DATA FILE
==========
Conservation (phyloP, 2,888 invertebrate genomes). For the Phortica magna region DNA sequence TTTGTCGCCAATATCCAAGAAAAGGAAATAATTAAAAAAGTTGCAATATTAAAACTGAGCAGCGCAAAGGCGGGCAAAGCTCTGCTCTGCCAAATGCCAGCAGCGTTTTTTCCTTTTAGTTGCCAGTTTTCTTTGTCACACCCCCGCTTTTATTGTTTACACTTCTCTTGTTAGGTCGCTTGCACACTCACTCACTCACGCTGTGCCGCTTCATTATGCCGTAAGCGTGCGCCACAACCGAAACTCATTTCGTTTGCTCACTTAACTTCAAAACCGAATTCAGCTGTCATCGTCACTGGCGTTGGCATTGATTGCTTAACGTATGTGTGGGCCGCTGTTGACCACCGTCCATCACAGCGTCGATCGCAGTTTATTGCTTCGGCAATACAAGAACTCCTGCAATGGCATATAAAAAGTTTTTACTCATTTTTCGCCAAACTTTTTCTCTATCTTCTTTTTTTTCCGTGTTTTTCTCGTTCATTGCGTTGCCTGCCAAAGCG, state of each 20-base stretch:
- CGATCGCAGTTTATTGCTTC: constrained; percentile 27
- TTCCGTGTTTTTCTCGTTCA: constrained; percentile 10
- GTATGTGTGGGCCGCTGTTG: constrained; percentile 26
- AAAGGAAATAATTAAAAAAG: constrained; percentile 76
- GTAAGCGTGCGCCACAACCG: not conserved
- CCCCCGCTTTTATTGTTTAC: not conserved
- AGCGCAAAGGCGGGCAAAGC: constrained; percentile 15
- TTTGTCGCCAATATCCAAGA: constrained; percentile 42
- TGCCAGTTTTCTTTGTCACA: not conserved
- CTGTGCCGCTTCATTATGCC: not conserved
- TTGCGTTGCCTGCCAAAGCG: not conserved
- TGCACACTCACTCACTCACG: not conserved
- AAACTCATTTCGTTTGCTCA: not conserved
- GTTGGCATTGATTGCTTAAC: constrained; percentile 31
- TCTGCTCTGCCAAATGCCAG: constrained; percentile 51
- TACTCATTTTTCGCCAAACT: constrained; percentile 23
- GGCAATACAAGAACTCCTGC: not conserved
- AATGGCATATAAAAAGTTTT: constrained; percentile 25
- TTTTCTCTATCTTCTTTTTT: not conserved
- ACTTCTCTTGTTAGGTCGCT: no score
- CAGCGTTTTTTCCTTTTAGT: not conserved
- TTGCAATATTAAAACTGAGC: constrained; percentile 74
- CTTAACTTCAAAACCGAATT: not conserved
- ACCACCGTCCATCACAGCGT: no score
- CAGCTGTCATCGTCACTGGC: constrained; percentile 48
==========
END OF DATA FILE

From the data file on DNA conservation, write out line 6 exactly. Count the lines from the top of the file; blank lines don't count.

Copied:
- GTAAGCGTGCGCCACAACCG: not conserved